Female Anna’s hummingbirds look similar but are less conspicuous than the males. They have metallic green plumage on their backs and up to their nape and crown. Their undersides are light gray. While they don’t have the extensive colorful gorget and head plumage of the males, the female Anna’s often have a tiny red gorget. This colorful throat plumage can vary in color depending on the angle of the light. Females of most hummingbird species do not have this feature. 

Male vs Female Anna’s Hummingbird: Behavior

Female Anna’s hummingbirds collect the nesting material for constructing their nests.

©Devonyu /

Males are prepared to defend their territories and food sources. During the breeding season, males perform impressive aerial courtship dives. When a female flies into the male’s territory he will dive over the female in a J-shaped pattern.

He will first hover 6 to 13 in front of the female he is performing the display for. He then rises up to 131 feet before plummeting in a near-vertical dive at high speed. The display ends with an explosive squeak audible from the tail feathers. He will then make a circular arc back to the starting point. The dives are oriented so that the sun reflects from the iridescent crown and throat directly toward the intended recipient of the display.

Females are typically less territorial than males but they will actively defend their nesting territories. Some will also defend feeding territories, such as flowering plants or hummingbird feeders, but generally only before nesting. Females fly into male territories looking to elicit the display response from a prospective mate.

After a successful mating, female Anna’s hummingbirds raise their young without any assistance from the males. They build a round, little cup-shaped nest of plant fibers, feathers, and animal hair that is camouflaged with lichen and other plant materials and bound together by spider silk. She incubates the eggs in the nest at her carefully chosen nest site, then hatches and feeds the baby hummingbirds on her own.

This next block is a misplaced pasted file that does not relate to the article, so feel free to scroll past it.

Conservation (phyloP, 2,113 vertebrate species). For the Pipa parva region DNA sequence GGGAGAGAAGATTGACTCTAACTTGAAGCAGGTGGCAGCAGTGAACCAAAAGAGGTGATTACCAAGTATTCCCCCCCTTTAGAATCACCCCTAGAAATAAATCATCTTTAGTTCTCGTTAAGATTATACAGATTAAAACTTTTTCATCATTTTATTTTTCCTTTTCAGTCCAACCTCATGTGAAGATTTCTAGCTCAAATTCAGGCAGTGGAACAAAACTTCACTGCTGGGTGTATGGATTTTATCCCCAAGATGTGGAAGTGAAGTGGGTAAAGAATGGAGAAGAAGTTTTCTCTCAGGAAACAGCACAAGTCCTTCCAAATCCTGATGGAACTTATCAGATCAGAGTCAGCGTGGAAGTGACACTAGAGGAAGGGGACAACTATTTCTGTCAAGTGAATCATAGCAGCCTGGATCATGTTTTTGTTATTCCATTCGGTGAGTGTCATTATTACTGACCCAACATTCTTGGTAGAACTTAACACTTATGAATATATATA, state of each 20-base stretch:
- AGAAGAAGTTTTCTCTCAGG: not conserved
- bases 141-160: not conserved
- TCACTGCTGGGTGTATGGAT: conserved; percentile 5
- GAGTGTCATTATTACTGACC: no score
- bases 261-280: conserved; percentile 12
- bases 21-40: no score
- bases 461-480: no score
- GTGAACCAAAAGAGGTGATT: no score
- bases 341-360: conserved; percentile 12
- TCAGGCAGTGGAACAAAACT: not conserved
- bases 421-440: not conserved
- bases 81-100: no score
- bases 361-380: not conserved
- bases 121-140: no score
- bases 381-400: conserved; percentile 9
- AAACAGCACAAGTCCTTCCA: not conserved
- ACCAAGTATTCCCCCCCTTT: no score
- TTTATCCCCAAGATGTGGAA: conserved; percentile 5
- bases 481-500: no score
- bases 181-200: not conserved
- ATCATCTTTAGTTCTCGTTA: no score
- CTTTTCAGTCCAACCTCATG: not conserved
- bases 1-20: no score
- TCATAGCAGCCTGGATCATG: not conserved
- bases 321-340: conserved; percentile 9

Male vs Female Anna’s Hummingbird: Vocalization

The male Anna’s hummingbird sings a thin and squeaky song with intermittent buzzes and chirps during courtship. This courtship song lasts up to 10 seconds in duration. These long, learned songs are remarkable in male Anna’s hummingbirds.

Females do not sing complex songs like males, but they do produce other sounds. They make a tzip or ‘chip’ call that is also sometimes lengthened to a twittering or chattering call. These calls tend to be heard when the bird is somehow agitated.

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About the Author

Gabrielle is a freelance writer with a focus on animals, nature and travel. A Pacific Northwest native, she now resides in the high desert beneath towering ponderosa pines with her beloved dog by her side. She often writes with a coyote call or owl hoot backdrop and is visited by the local deer, squirrels, robins and crows. A committee of turkey vultures convenes nightly in the trees where she resides. Here, the flock and their ancestors have roosted for over 100 years. Her devotion to the natural world has led her to the lifelong study of plants, fungi, wildlife and the interactions between them all.